10) Raising students’ mathematical skills back to their previous, excellent level
“There should be more after-school clubs for those interested in natural sciences, mathematics and technology. In addition, further training should be provided for early childhood educators, teachers and guidance counsellors. After-school clubs should be incorporated into municipal funding, as municipalities have the resources for this kind of activity. Employers already have the funding for further training, it should just be allocated in a different way.”
11) Increasing the immigration of international experts through fair working conditions
“People need to be paid the same salary for the same work. We have seen cases where an international expert is constantly being paid a trainee-level wage. Fortunately, this is not very common. Labor immigration could be promoted by increasing the number of English-language schools and day-care places in growth centers. Immigrants also need to be given the possibility to study Finnish and/or Swedish alongside their work. The money spent on this goal would be paid back in the form of increased tax revenue as we attract more foreign talent to Finland.”
12) Increasing the number of international students and helping them find employment in Finland
“There is a shortage of skilled workers in Finland, but it is difficult for many international students to find a job after graduation. If a student from outside the EU does their master’s thesis directly for an employer, it approximately quadruples their likelihood to find high-quality employment. This should become the norm, and it would not cost anything, but would rather increase income tax revenue.”
13) Increasing the possibilities for local bargaining through collective agreements and collective bargaining agreements
“This would require a legislative change. Local bargaining can also be made possible for unorganized companies under the same conditions as for organized companies. We must also make sure that any disputes that may arise over the bargaining can be addressed by giving employee organizations the right to bring action, for example. This would cost next to nothing.”
14) Making it possible to insure work done both as an entrepreneur and an employee at the same time
“Less than five percent of TEK members work simultaneously as entrepreneurs and employees, but the number is growing. Simultaneous insurance is not possible at the moment, and something should be done about it. The cost implications are still unclear, but the idea is of course that the insured people would pay for their insurances, as is the case for employees.”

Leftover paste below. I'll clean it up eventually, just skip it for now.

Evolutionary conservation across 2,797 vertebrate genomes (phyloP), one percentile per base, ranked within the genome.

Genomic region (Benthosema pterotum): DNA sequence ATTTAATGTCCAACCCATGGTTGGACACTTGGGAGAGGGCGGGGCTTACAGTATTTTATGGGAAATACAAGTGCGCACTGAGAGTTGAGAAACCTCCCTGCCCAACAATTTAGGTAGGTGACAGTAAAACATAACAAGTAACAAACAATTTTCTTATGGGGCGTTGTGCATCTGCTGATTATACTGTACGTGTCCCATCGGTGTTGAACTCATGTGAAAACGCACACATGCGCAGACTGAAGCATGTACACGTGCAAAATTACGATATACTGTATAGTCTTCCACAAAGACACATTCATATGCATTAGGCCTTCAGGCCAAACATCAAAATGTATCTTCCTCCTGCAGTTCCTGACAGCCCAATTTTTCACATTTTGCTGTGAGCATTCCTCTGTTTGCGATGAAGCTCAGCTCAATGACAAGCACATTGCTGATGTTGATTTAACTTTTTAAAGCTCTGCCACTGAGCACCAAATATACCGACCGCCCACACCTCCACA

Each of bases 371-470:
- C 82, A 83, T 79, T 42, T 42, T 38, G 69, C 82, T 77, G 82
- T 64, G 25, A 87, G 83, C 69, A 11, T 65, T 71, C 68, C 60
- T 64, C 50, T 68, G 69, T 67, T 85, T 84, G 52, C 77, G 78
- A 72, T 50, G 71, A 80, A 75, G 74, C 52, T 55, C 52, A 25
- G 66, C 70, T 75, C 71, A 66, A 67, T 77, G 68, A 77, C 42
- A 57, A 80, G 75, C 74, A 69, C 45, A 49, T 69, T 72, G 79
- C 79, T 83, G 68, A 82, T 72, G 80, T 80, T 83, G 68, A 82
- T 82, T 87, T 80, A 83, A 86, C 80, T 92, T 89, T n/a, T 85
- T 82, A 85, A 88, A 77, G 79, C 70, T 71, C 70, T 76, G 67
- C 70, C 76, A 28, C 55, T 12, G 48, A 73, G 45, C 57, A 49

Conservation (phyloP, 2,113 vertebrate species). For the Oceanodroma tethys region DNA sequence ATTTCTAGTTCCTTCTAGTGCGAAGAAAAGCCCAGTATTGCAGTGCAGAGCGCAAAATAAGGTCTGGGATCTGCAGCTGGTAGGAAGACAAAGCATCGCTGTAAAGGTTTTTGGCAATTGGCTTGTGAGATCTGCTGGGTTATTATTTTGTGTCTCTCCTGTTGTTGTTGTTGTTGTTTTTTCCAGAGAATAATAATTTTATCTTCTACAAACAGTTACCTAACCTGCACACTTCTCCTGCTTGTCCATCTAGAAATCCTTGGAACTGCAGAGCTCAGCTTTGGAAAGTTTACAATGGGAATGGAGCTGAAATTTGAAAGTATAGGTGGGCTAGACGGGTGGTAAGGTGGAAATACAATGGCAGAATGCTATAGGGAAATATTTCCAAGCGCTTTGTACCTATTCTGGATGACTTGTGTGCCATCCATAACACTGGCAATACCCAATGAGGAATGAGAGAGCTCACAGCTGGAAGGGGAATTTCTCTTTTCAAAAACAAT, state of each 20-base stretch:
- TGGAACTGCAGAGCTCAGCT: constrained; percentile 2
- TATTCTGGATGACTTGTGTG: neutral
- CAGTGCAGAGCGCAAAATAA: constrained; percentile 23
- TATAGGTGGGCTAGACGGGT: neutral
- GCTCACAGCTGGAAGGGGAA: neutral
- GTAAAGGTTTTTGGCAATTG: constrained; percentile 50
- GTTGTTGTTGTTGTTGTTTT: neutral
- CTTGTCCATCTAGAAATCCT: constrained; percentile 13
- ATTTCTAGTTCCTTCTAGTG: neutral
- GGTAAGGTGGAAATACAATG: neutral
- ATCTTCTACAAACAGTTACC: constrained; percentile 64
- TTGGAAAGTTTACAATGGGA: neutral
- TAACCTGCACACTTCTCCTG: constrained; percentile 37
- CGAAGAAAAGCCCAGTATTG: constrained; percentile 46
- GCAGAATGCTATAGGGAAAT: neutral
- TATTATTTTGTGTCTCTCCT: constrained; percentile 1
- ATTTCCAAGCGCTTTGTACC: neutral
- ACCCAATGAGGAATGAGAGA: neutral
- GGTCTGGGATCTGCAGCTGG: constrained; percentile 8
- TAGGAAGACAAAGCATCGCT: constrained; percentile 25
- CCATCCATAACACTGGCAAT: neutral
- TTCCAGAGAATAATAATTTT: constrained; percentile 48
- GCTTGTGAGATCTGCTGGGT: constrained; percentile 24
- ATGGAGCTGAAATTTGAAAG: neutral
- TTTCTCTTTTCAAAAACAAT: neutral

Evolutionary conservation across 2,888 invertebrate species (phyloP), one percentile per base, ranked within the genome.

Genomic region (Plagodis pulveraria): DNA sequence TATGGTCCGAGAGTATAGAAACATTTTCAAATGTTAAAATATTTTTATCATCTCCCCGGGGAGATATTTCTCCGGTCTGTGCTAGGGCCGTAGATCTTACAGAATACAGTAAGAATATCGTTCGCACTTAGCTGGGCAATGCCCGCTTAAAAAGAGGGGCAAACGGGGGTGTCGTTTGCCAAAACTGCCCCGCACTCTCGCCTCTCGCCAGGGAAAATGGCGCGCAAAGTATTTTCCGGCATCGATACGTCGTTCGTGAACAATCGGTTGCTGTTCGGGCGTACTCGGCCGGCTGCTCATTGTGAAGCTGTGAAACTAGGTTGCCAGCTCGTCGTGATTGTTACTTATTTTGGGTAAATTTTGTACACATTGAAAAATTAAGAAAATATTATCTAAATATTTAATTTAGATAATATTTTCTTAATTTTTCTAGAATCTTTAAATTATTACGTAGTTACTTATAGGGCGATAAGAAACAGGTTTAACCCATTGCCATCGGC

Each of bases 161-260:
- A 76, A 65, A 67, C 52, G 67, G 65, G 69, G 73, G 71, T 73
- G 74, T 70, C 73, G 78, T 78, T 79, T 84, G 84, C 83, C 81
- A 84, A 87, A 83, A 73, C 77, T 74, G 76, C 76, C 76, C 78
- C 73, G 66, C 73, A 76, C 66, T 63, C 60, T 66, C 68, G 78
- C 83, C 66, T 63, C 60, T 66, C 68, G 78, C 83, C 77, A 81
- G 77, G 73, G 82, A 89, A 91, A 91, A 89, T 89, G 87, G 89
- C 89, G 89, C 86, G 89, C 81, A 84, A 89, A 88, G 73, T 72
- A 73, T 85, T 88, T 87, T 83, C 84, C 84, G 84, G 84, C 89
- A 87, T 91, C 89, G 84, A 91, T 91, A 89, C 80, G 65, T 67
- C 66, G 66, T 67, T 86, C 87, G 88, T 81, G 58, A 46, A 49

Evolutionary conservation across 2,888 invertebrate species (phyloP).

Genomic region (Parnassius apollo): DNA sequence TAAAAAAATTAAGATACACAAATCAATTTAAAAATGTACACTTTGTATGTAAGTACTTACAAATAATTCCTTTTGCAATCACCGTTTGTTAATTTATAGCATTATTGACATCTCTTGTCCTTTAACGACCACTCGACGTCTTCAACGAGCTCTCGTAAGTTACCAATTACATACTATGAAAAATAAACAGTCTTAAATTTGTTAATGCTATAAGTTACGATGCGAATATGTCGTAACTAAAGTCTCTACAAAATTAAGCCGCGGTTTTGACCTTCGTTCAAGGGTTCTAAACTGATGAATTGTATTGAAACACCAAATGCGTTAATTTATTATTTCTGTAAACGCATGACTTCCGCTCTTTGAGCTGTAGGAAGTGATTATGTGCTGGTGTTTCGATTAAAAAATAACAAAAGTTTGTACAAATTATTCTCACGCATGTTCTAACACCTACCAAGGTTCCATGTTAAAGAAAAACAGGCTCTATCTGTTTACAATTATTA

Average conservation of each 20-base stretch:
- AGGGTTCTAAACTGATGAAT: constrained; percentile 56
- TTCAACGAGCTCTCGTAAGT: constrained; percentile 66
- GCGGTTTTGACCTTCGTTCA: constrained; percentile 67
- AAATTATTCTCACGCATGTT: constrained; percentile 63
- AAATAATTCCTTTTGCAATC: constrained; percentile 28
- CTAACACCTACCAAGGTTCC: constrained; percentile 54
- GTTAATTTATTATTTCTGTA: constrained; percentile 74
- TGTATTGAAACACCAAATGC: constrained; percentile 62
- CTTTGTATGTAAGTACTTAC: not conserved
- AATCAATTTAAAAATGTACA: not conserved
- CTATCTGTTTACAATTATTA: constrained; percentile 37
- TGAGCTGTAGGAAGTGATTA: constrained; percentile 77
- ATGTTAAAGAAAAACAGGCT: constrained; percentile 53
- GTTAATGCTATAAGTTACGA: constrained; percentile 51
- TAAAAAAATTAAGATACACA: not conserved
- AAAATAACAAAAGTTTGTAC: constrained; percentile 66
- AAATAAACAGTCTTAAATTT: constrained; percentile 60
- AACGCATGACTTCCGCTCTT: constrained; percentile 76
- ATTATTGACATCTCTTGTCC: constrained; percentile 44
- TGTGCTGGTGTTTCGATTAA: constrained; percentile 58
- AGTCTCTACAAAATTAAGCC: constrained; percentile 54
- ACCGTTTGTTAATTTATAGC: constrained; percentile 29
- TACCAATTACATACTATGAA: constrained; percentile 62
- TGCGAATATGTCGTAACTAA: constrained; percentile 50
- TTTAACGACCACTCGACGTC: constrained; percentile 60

15) Making the recruitment of a company’s first employees easier
“Many sole entrepreneurs consider hiring an employee, but they have not done so because they feel it is expensive and risky. We need to lower this risk with a recruitment subsidy that would go beyond just supporting the hiring of the first employee. We have not calculated the cost implications of this goal.”
16) Making Finnish work life the most equal in the world
“There are no sanctions for underpayment, for example. There should be. We also need to draw up a detailed program of measures to reduce gender bias in the labor market, impose sanctions on breaches and negligence of equality, and eradicate harassment and discrimination in the workplace. There are no direct cost implications related to this goal, but it may lead to indirect costs, such as having to increase the resources of courts of law.”
17) Expanding pay transparency
“This would help eliminate unjustified pay gaps. These gaps should not be allowed, as they are unequal and unjust. According to our knowledge, unjustified pay gaps unfortunately still exist. This would impose costs on employers who have benefited from paying lower wages in the past.”
18) Improving mental health services during studies and working life
“A cost-effective solution would be to increase easily accessible services, such as brief therapy and peer support groups. For example, the “Therapy Guarantee” citizens’ initiative promoted similar issues more broadly, with an estimated cost of around 35 million euros. On the other hand, it was also estimated that faster treatment of mental illnesses could save the society up to 340 million euros a year.”
Get to know TEK members who are candidates in the parliamentary elections
The same goal for nearly 60 years
TEK and one of its predecessor organizations, Suomen teknillinen seura (STS, “Finnish technological society”), have been campaigning for increased spending on research, development and innovation (RDI) for almost 60 years.
This information can be found in Juhana Aunesluoma’s 2004 book on the history of TEK, Nykyaikaa rakentamassa (“Building the Present”).
In 1965, STS began to demand an allocation to be made to the state budget to support industrial research. In the mid-1960s, Finland spent only around 0.3–0.5 percent of its GDP on research and development, while the percentage was considerably higher in other similar countries. The public sector accounted for about a third of the spending, and already back then, STS’s key demand was to make a substantial increase to public investment.
The book says that “Following a discussion in the Technical Committee, the STS Board appointed a separate Technical Research Committee in April 1965”.
The committee continued its work, discussions and proposals turned into a plan, and in December 1965, STS made a proposal to the government’s Economic Council that the government should urgently set up a system of research contracts to support the research conducted by industrial institutions. An appropriation should be allocated or a special fund established for this purpose.
The proposal was passed by the Economic Council immediately, the officials at the Ministry of Trade and Industry drafted a law for the development of industrial research already in the spring of 1966, and “thus the Finnish research and funding model between the private and public sectors was born.”